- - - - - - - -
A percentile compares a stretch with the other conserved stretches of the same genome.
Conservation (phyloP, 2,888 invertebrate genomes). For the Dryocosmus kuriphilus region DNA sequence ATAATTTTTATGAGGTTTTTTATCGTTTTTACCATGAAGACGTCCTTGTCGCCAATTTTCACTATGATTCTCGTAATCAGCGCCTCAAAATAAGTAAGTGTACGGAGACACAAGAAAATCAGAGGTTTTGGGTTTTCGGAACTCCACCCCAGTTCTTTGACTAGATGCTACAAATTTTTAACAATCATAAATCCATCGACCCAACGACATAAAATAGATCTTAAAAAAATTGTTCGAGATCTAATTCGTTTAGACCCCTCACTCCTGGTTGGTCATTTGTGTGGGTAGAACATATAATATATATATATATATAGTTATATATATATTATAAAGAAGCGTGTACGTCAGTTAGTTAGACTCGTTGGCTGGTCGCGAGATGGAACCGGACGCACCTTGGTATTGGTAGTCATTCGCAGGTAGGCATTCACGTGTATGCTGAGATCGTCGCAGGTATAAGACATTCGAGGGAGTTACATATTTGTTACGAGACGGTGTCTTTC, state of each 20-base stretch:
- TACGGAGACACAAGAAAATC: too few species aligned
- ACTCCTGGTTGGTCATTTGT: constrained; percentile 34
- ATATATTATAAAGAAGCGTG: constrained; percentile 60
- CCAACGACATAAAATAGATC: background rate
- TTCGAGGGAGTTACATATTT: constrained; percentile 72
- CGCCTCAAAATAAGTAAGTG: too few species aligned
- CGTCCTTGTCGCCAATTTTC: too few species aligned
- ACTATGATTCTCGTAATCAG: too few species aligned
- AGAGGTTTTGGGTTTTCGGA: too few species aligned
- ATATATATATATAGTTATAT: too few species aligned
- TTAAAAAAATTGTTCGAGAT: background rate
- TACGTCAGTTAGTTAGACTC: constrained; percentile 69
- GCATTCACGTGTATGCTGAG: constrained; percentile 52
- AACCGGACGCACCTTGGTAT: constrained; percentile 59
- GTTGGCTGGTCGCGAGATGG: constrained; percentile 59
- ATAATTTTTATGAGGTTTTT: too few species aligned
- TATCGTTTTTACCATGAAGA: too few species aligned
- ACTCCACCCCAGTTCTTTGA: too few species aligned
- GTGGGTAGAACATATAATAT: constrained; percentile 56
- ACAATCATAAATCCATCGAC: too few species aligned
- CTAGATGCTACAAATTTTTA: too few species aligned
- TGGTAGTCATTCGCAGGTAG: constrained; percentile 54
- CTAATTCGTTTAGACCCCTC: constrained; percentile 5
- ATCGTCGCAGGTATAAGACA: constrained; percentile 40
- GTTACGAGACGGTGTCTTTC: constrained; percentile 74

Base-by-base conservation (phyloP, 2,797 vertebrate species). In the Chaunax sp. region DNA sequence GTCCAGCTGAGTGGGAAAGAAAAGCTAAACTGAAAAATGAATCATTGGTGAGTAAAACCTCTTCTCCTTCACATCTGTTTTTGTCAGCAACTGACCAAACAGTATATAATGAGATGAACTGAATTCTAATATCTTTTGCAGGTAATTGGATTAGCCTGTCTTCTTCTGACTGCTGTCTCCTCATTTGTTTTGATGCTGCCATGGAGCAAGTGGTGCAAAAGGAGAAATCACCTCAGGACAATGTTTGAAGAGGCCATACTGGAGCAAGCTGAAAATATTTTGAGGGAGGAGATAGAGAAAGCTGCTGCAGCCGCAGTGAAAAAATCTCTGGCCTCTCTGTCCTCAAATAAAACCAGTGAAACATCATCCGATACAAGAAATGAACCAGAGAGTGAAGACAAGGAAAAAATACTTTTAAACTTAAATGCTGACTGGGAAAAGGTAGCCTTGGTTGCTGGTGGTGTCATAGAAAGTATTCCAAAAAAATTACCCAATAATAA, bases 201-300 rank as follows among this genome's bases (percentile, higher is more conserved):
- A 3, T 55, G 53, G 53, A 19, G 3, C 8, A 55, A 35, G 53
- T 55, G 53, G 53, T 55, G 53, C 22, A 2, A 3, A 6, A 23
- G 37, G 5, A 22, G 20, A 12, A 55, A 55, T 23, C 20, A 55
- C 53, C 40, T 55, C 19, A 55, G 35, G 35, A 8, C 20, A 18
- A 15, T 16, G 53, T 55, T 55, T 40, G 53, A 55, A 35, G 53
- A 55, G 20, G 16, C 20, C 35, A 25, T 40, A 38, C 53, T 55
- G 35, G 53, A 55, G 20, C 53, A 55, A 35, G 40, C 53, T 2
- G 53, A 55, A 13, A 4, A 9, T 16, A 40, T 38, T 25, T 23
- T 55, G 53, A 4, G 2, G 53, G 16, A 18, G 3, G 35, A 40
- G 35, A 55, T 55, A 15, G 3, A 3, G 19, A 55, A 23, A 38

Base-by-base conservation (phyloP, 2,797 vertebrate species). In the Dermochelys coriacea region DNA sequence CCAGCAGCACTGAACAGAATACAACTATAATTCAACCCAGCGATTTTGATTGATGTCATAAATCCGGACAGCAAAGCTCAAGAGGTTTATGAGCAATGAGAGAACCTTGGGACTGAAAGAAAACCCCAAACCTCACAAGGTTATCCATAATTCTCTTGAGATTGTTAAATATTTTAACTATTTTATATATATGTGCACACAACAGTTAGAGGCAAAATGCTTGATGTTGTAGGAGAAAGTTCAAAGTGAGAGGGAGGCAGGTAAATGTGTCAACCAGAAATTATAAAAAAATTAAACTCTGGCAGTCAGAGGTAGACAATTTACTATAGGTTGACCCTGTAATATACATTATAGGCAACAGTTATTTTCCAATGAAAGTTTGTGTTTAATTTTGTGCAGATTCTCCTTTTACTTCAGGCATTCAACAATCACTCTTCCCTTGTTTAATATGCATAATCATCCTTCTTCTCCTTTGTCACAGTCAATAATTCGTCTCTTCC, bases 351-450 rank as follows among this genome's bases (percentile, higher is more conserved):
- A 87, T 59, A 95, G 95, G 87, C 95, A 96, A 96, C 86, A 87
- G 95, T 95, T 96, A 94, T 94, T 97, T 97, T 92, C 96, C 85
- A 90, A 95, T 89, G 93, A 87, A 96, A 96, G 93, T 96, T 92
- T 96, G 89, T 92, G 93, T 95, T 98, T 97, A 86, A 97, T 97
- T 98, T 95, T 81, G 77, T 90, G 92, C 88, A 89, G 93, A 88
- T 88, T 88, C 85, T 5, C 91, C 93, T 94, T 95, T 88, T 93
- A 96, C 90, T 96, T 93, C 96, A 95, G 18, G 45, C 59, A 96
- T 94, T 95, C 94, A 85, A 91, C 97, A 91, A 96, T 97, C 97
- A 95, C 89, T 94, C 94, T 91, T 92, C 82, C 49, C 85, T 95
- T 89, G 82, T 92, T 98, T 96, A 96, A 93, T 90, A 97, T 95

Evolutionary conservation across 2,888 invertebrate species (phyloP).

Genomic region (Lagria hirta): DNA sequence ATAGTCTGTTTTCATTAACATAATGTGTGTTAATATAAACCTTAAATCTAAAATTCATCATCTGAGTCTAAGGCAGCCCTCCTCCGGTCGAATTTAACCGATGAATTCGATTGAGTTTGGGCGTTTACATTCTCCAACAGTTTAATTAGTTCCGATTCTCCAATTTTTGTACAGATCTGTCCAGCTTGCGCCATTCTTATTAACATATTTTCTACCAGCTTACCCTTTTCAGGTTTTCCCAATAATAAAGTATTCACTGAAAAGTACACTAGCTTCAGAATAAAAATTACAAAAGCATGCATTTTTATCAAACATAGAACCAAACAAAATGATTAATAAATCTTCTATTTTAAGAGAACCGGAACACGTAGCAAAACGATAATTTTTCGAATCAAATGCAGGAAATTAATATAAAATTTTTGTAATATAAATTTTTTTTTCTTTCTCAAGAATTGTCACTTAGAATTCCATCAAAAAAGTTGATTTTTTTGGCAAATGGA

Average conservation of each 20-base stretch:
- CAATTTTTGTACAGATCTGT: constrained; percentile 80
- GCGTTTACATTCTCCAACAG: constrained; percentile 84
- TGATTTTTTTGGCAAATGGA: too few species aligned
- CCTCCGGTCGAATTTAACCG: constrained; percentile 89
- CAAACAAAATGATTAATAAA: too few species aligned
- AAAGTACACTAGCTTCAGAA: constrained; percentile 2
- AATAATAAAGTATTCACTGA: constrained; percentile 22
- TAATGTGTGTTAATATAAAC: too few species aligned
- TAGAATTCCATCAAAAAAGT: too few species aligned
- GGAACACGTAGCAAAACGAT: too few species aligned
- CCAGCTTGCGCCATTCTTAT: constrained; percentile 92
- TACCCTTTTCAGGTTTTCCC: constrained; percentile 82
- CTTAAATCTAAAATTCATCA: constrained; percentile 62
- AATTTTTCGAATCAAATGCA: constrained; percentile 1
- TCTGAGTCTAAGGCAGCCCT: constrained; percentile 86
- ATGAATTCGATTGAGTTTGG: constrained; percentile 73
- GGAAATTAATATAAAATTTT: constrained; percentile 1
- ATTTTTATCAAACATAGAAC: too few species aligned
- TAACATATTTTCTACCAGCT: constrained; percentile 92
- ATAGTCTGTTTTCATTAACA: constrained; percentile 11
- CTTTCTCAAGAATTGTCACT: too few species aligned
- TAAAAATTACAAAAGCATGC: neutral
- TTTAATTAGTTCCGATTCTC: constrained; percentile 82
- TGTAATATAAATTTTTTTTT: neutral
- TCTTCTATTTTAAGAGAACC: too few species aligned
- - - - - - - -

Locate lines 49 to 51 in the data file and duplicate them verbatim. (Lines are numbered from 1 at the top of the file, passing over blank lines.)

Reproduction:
- T 89, G 82, T 92, T 98, T 96, A 96, A 93, T 90, A 97, T 95

Evolutionary conservation across 2,888 invertebrate species (phyloP).

Genomic region (Lagria hirta): DNA sequence ATAGTCTGTTTTCATTAACATAATGTGTGTTAATATAAACCTTAAATCTAAAATTCATCATCTGAGTCTAAGGCAGCCCTCCTCCGGTCGAATTTAACCGATGAATTCGATTGAGTTTGGGCGTTTACATTCTCCAACAGTTTAATTAGTTCCGATTCTCCAATTTTTGTACAGATCTGTCCAGCTTGCGCCATTCTTATTAACATATTTTCTACCAGCTTACCCTTTTCAGGTTTTCCCAATAATAAAGTATTCACTGAAAAGTACACTAGCTTCAGAATAAAAATTACAAAAGCATGCATTTTTATCAAACATAGAACCAAACAAAATGATTAATAAATCTTCTATTTTAAGAGAACCGGAACACGTAGCAAAACGATAATTTTTCGAATCAAATGCAGGAAATTAATATAAAATTTTTGTAATATAAATTTTTTTTTCTTTCTCAAGAATTGTCACTTAGAATTCCATCAAAAAAGTTGATTTTTTTGGCAAATGGA